Wednesday, October 29, 2014

Stereotype Threat and the Math Gender Gap

Negative stereotypes about women’s and girls’ abilities in STEM persist despite considerable gains in the last few decades. Stereotype threat is related to the anxiety women face in a situation where they have the potential to confirm a negative stereotype about women as a group. Two common stereotypes are prevalent in society and form the foundation for the threat condition: (1) girls are not as good as boys in STEM; and (2) scientific work is better suited to men than to women. As early as elementary school, kids are aware of these stereotypes and can express stereotypical beliefs about which STEM courses are suitable for girls and boys (Farenga & Joyce 1999; Ambady et al. 2001).
 
Girls and young women are aware of, and negatively affected by, the stereotypical image of a scientist as a man. Although largely unspoken, negative stereotypes about women and girls in STEM are very much alive (Buck et al. 2008). A large body of experimental research has found that negative stereotypes affect women’s and girls’ performance and aspirations in STEM. Even girls who strongly identify with math - who think that they are good at math and being good in math is important to them - are susceptible to the effects (Nguyen & Ryan 2008).
 
Stereotype threat may help explain this discrepancy: girls get higher grades in STEM classes but lower scores on high-stakes tests like the math SAT and AP calculus exam. Stereotype threat may also help explain why fewer girls express interest in careers in mathematically demanding fields. Girls may be trying to reduce the likelihood that they will be judged through the lens of negative stereotypes by avoiding these fields all together.

Monday, October 27, 2014

Respect Isn't Enough

My colleague John Johnson recently recommended the book Seeing White: An Introduction to White Privilege and Race and asked that I read it so that we could have a more informed discussion as we work together over the coming years. I confessed to him at that time that I hadn't read a book in a long time (and I am now confessing the same to you, dear Reader), but that I would try. Well, I am happy to report that I am now halfway through. The last chapter I read described different frameworks in which to understand discussions of race and privilege, and I was particularly struck by the discussion of one such framework, namely that of Multiculturalism.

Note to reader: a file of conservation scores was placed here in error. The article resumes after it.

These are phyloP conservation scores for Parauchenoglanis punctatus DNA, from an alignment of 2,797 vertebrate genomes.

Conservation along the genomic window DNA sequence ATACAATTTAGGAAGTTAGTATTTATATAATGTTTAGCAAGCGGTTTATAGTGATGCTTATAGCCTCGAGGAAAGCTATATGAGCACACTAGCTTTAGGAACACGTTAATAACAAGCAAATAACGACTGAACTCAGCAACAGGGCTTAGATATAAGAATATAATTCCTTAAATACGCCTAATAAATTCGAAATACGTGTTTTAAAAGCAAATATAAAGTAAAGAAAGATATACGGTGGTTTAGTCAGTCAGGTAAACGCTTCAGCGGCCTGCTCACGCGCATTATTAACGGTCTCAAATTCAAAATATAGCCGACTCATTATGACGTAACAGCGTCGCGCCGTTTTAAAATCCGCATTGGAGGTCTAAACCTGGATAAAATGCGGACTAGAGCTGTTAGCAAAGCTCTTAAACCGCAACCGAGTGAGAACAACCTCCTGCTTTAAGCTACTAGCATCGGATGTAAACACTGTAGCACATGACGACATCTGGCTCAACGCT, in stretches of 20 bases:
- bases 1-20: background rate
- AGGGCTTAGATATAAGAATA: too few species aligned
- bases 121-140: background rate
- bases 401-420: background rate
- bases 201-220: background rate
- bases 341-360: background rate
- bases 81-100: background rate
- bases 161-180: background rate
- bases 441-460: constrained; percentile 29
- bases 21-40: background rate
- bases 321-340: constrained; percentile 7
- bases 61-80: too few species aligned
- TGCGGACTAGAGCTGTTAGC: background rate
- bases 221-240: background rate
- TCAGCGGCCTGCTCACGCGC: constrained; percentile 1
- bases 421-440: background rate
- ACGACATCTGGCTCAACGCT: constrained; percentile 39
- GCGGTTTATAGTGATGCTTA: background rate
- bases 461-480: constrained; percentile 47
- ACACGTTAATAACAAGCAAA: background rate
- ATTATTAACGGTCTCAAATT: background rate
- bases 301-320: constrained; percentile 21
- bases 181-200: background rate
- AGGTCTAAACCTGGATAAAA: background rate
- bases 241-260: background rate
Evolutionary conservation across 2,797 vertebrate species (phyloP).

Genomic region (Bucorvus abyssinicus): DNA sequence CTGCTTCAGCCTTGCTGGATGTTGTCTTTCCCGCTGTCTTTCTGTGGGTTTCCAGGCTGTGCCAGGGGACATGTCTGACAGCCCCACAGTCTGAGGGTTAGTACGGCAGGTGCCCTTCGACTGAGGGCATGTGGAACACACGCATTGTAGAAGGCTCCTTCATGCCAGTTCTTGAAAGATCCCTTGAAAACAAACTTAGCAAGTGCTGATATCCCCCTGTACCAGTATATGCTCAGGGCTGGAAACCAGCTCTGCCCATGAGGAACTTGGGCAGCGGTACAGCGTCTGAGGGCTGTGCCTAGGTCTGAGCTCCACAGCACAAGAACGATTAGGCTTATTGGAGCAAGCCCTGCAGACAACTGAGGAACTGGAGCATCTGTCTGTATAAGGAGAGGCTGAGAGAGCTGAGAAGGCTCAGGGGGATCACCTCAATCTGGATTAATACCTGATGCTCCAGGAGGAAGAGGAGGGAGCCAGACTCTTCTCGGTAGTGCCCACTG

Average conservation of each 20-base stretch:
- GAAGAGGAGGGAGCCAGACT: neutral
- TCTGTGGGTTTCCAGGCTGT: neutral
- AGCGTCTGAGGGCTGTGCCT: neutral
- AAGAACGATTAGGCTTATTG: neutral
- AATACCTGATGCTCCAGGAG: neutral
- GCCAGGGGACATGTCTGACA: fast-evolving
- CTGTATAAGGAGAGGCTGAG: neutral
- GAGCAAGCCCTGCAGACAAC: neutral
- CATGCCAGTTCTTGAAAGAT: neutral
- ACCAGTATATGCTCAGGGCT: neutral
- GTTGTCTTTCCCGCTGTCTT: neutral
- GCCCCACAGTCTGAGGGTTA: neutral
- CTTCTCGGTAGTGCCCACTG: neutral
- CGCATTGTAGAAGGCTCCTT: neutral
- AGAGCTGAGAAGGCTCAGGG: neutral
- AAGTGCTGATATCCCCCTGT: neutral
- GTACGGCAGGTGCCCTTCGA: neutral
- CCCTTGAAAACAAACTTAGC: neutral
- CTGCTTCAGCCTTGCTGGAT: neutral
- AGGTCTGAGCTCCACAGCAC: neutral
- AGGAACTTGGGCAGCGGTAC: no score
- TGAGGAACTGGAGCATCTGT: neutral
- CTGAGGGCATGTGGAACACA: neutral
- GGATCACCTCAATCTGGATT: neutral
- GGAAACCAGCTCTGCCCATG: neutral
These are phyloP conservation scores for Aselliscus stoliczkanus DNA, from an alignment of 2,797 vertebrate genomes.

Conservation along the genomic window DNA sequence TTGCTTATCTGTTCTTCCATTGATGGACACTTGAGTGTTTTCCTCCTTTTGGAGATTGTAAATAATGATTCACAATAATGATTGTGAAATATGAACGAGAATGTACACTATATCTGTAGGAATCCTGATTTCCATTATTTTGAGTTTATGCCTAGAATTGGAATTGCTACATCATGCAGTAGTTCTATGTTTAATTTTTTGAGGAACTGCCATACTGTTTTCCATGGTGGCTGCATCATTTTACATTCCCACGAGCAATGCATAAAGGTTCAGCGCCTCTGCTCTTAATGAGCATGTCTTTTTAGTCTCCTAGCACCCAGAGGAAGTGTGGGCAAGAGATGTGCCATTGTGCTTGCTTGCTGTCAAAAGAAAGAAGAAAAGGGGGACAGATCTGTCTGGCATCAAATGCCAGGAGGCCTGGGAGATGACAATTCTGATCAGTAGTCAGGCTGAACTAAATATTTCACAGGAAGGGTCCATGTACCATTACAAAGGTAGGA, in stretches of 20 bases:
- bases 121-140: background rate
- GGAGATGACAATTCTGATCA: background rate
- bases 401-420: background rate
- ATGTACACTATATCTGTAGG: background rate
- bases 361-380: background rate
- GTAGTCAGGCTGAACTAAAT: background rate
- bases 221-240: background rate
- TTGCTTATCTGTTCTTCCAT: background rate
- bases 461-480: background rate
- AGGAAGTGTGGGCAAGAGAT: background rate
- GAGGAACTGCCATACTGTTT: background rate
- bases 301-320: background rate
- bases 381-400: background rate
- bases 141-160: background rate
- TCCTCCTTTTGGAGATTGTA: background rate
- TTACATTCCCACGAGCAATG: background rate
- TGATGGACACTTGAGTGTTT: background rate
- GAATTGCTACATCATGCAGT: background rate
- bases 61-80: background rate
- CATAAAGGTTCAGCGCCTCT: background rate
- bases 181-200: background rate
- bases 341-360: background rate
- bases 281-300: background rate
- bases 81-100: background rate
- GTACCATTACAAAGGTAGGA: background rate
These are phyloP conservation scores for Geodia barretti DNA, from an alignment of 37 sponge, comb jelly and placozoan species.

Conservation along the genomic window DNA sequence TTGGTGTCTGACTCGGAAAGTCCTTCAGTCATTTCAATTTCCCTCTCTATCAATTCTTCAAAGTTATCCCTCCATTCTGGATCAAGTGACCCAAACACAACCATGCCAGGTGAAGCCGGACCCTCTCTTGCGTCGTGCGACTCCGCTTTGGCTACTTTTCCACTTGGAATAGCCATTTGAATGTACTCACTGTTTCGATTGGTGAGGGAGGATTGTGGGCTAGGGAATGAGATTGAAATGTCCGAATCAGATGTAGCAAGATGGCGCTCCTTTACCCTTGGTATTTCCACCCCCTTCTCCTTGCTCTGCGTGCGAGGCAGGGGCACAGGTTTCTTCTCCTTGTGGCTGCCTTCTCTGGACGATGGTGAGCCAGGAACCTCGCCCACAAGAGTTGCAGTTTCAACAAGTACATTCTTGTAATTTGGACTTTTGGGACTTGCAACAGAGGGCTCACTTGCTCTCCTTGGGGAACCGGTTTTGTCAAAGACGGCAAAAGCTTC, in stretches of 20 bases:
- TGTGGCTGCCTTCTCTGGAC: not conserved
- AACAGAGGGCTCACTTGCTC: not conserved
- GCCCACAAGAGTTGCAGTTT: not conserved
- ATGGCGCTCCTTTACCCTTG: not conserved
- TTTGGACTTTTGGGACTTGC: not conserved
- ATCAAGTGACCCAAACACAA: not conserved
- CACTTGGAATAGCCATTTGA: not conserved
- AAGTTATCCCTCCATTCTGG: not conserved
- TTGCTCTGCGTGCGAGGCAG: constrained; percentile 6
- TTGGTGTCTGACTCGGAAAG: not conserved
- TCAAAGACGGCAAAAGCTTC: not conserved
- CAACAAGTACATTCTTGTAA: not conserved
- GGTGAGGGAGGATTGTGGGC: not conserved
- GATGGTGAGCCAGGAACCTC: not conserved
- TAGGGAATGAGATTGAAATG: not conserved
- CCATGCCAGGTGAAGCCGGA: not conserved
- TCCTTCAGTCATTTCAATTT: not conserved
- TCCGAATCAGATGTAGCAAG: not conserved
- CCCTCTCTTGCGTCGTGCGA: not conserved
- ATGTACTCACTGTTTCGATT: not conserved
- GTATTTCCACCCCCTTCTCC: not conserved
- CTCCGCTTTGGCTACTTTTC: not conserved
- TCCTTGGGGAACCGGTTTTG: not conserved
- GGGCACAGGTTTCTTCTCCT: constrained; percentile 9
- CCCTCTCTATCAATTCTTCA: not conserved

In the book's definition of Multiculturalism, a multiculturalist would express understanding for different groups, celebrate an appreciation of these differences, seek to ensure diversity in their community, and advocate respect for individuals in these different groups.

Perhaps many of you might be thinking: That certainly sounds pretty good! Respect, understanding, and diversity are all very progressive words. I might even go further and argue that many members of our astronomy community strive to achieve these goals.

So, what's missing from this picture?

Wednesday, October 22, 2014

Make the Breast Pump Not Suck



 Since our first encounters with the breast pump, we wondered how women had been duped into settling for such bad design. The pump is a symbol of the modern work-life conundrum. In theory, women have the freedom to honor the wisdom that “breast is best,” while still pursuing their own careers. And yet, to do so, they’re forced to attach themselves, multiple times a day, to a loud, sometimes painful machine that makes one feel anything but powerful. - Courtney Martin, Times Motherlode Blog

Monday, October 20, 2014

Confronting Race and Racism to Move Away From One-Dimensional Diversity

When I joined the CSWA last year, I had dinner in Cambridge with a number of fellow CSWA members who were in the area at the time. At one point we went around the table giving our reasons for serving on the committee. I stated that my motivation was the help people of color, particularly women of color. I found the success of the CSWA and the advances of (white) women in astronomy extremely inspiring and I wanted to learn better how they had moved from being minorities to having a more equal representation in astronomy.

The CSWA Chair recently told me that if I wanted to take on the subject of race and the issues facing women of color, that rather than expecting the committee's full support for this "specialized" issue, I should go ahead and lead the way. With this post, and my previous post, I endeavor to bring the issues facing of women of color in our community into better focus, with the hope that the rest of the committee might see this as a problem worth addressing. After all, if white women made up < 5% of the astronomy community, I think there would be widespread calls for action. To focus on a specific population, Black women make up about 1% of the astro community, and 0% of faculty hires over the past 10 years. The situation for Latina and Native women isn't much better (See Donna Nelson's statistics for top-40 astro depts as of 2007). In fact, the situation is even dire for Asian American women, broadly speaking.